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Travel has a funny habit of making us behave in ways we'd never do in our home environment - you only have to see a plane load of British tourists on their way home from a beach resort to know that they'd never dress quite that badly at home. For some people foreign climes encourage binge drinking and unprotected sex with strangers; in others, like my parents, it brings out the urge to get 'cultured' and traipse round museums they'd never bother with back home. My particular travel insanity is an inability to remember just how much I hate train travel the moment I see the words 'narrow gauge'.
I'm not kidding; in the UK I vowed during my student days that the minute I was earning enough to avoid train travel, British Rail (as they were but no longer seem to be) wouldn't see my heels for dust and I've pretty much stuck to that vow with the occasional exception of the odd day out in London where fear of the congestion charge outweighs hatred of train travel.
I have done some interesting small-train journeys especially in the Indian sub-continent. There's a 'toy train' in Sri Lanka that wouldn't have been too bad if the tour-guide had got proper tickets but was somewhat less charming when experienced from the luggage van; there was a back-numbing ascent to Ootycamund in southern India that really should come with a discount voucher for an osteopath; and last year we did the Kalka to Shimla toy train up into the Himalaya, a back-breaking 5 hour journey in which even the beautiful views couldn't compensate for the horror of a carriage full of spoilt local kids. Perhaps narrow-gauge train travel is like childbirth; people always say they forget the pain after the event and many go back for more.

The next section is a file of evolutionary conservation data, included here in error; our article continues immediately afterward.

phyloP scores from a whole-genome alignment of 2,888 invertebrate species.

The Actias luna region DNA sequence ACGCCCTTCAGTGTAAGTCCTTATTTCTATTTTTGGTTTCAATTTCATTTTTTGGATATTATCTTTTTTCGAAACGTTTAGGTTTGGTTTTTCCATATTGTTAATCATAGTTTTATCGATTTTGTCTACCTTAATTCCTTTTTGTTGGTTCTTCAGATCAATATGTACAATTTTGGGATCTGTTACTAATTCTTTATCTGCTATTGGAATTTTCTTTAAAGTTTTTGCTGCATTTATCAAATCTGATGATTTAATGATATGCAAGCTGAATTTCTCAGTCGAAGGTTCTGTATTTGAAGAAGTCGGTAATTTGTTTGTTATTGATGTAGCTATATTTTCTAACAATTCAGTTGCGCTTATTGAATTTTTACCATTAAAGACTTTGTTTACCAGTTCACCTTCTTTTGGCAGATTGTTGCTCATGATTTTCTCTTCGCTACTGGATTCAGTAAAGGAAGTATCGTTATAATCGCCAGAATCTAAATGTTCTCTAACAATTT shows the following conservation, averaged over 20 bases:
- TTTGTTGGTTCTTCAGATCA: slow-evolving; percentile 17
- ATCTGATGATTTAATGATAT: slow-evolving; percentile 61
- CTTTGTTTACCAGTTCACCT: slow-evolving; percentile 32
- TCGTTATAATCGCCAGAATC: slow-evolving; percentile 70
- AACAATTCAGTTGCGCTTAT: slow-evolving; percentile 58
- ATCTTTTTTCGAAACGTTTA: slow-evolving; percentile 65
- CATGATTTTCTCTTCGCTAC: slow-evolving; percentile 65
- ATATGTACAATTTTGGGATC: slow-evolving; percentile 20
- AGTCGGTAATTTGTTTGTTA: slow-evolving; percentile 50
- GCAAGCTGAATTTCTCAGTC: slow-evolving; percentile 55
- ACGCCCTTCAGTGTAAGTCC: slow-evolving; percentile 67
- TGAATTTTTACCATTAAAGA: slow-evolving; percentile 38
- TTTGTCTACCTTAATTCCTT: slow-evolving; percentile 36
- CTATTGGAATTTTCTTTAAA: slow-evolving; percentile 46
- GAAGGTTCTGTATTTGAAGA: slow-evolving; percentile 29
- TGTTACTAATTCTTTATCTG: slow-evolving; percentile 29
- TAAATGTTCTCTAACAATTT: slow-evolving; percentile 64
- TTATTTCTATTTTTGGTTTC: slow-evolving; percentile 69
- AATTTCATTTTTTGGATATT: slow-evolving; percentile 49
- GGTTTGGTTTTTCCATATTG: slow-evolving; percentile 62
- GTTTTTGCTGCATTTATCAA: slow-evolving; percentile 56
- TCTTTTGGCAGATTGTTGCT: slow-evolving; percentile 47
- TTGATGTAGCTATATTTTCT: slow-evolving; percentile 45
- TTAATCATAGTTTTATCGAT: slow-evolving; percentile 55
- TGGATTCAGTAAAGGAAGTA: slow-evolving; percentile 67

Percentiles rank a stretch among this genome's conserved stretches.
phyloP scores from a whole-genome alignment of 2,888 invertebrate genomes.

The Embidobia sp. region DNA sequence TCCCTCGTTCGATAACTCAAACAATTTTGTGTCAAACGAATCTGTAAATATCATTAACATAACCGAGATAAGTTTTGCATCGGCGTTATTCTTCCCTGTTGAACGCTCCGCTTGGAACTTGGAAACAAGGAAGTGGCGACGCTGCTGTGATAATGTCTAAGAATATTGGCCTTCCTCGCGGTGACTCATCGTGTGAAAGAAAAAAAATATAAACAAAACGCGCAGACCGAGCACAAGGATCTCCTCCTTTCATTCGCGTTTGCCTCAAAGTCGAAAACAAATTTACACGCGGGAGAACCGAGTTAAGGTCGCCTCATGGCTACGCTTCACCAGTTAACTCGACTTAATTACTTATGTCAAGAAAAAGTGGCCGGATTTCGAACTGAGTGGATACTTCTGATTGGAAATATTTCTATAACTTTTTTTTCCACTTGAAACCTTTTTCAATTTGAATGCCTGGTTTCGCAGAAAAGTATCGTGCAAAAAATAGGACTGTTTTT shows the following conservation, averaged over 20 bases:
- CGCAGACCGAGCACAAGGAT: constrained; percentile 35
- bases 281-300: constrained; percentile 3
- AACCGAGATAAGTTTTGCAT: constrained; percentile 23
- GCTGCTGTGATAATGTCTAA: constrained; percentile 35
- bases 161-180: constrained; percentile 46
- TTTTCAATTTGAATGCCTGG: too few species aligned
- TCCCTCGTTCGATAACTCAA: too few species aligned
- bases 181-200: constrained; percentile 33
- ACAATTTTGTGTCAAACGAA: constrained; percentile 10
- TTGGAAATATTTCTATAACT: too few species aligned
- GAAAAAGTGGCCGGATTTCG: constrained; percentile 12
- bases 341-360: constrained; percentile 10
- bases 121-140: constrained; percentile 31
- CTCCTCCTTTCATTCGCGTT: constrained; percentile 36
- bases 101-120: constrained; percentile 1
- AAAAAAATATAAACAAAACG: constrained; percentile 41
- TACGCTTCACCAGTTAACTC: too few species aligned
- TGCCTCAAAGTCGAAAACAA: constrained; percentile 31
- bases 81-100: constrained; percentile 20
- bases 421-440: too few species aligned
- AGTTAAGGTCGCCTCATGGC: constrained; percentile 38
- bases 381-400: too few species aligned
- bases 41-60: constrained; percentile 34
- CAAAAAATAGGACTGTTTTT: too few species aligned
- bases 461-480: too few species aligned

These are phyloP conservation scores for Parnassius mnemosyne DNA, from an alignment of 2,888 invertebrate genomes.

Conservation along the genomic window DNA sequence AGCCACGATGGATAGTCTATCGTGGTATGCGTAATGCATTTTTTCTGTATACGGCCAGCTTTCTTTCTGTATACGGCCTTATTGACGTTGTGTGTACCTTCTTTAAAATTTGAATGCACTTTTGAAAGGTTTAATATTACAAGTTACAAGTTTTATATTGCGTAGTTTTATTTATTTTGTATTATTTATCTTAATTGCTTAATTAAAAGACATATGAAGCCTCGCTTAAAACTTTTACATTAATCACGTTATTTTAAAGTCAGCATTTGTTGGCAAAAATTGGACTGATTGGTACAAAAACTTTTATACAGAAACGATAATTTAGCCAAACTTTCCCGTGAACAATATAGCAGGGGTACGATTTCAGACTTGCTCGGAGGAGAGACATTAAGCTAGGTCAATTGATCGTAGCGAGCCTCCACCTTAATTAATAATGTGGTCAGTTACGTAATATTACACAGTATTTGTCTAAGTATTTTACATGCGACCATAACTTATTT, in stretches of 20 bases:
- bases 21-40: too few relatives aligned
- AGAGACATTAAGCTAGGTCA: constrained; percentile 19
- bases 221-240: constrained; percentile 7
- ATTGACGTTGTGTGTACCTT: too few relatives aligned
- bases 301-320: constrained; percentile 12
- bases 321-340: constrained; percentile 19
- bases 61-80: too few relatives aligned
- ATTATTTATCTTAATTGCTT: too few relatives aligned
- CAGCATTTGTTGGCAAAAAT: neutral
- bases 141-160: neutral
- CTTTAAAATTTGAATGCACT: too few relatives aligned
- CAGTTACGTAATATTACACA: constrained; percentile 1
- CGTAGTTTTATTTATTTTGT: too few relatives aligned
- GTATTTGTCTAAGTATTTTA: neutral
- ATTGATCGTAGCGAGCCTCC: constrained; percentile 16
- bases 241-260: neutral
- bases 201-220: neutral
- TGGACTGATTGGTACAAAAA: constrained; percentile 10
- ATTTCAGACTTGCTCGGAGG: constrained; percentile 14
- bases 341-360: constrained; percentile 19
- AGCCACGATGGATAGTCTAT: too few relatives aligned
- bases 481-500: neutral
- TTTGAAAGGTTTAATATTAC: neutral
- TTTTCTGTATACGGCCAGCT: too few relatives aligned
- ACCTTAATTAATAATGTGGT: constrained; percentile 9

With my love-hate relationship with toy trains, there was one outstanding attraction that stood behind our decision to go to Darjeeling this year and that was the presence of the world-famous Darjeeling Himalayan Railway. This railway is so important and so significant that it has UNESCO World Heritage Status, an exceptionally rare accolade and a symbol of both the amazing engineering achievement and the railway's historical role in opening up the area to tourism. The World Heritage Committee put the DHR on their list in 1999, saying it was "An outstanding example of the influence of an innovative transportation system on social & economic development of a multi-cultural region" which had "profound influence on social and economic developments in many parts of the world".